Under the post-C-51 result, there may never be any criminal proceeding. There is no prosecution, no negative publicity in the media, no revelation about how these would-be terrorists were penetrated and exposed by police agents. Several of the key functions of criminal law in our society—denunciation and deterrence—are not achieved.

So here’s my admittedly uninformed and evidence-free take on this whole situation.

John Nuttall, reformed rockstar heroin addict, is a recent convert to Islam, and encounters some pretty friggin radical people at his mosque. Their ideas seem pretty extreme and dangerous, and he takes what must have been a big step for him, and reports them to CSIS. Of course, the people he’s reporting on are actually CSIS assets, so nothing actually comes of it. But they mention, in a terse one-line communique with the RCMP, that Nuttall himself may be a national security threat – maybe they’ve heard him mouthing off and trying to sound big, maybe they just want to get him off their case. Who knows?

But that’s not the extent of their communication, of course. As both CSIS agents and Mounties are actively involved in the same small community centred around one Vancouver mosque, their paths are crossing frequently, and regular communications are essential to make sure they’re not stepping on each others’ toes. These communications, however, are all verbal. They may even go to stereotypical spy-like lengths, like using burner cellphones or dead drops. Whether CSIS actively aided in the entrapment of Nuttall and Korody, or whether they simply stood by and watched it happen, is something we can’t know – because there’s no paper trail to look at. Either way, though, they must have known more than the scant written record suggests.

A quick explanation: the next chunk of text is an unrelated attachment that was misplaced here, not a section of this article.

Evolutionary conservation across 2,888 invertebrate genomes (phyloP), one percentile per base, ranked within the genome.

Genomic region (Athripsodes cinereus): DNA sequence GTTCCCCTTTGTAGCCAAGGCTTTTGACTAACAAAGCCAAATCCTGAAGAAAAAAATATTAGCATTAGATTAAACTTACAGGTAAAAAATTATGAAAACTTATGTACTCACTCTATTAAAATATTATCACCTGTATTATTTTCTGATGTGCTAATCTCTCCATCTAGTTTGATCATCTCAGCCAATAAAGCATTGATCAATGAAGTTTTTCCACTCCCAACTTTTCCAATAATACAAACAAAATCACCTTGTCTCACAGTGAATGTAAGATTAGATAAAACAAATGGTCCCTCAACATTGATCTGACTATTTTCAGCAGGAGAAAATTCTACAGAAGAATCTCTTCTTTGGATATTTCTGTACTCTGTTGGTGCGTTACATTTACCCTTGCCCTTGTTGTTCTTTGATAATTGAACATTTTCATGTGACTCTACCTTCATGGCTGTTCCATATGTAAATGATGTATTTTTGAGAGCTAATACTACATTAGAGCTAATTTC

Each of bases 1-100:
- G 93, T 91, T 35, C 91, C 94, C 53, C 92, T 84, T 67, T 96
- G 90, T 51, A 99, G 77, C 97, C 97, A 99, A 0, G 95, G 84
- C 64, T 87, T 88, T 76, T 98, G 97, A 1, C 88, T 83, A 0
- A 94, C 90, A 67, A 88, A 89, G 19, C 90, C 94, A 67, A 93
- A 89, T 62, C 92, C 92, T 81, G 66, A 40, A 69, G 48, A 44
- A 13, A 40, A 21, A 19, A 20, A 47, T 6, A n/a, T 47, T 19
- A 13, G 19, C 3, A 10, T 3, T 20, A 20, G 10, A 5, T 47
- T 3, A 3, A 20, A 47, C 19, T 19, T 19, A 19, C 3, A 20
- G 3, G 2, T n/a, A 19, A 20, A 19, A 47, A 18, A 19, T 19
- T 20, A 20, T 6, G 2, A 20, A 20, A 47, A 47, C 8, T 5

Which is a sad statement to make – CSIS (which was founded in 1984, of all years), in response to allegations of RCMP lawbreaking, may now be complicit in a way-overblown RCMP entrapment scheme which (as I detail in the above-linked article) was apparently part of a plan to win greater funding for the Mounties’ “terror”-disrupting INSET teams, but the public may never know one way or the other, because CSIS has quite likely gone to great lengths to keep their actions hidden from the purview of Canadian courts.

But consider how much worse it would be – will be – in a post-C-51 environment. Instead of going to the RCMP with their suggestions (which, who knows, may have been well-founded and well-intended), CSIS now has all kinds of incentives to deal with the perceived problem themselves, outside of the law. Their newfound disruptive powers give them the ability to literally break not only laws but the Charter of Rights and Freedoms if they deem it necessary in the interests of national security. So the folks who so overzealously played the part of Islamic extremists now have the power do things the Mounties couldn’t dream of doing, even in an extreme entrapment case such as this, simply because they’ll never have to present either their findings or their methods in an open court.

That this Nuttal/Korody drama was possible pre-C-51 is indicative of how deep the rot in our surveillance state runs. That the RCMP and CSIS were able to cooperate on this operation without leaving a paper trail for the public to examine is troubling at best, and points to the need for serious reform in the way the state’s law enforcement and surveillance agencies relate to one another. (Or, you know, the abolition of state surveillance agencies – but that’s a post for another day.)

But Bill C-51 has actually made this conflicted dynamic worse by giving CSIS more incentives to avoid communication with law enforcement agencies and new abilities to take the law into its own hands. Given CSIS’s track record of pretty reckless behaviour in cases like this, the Harper government may have created a monster.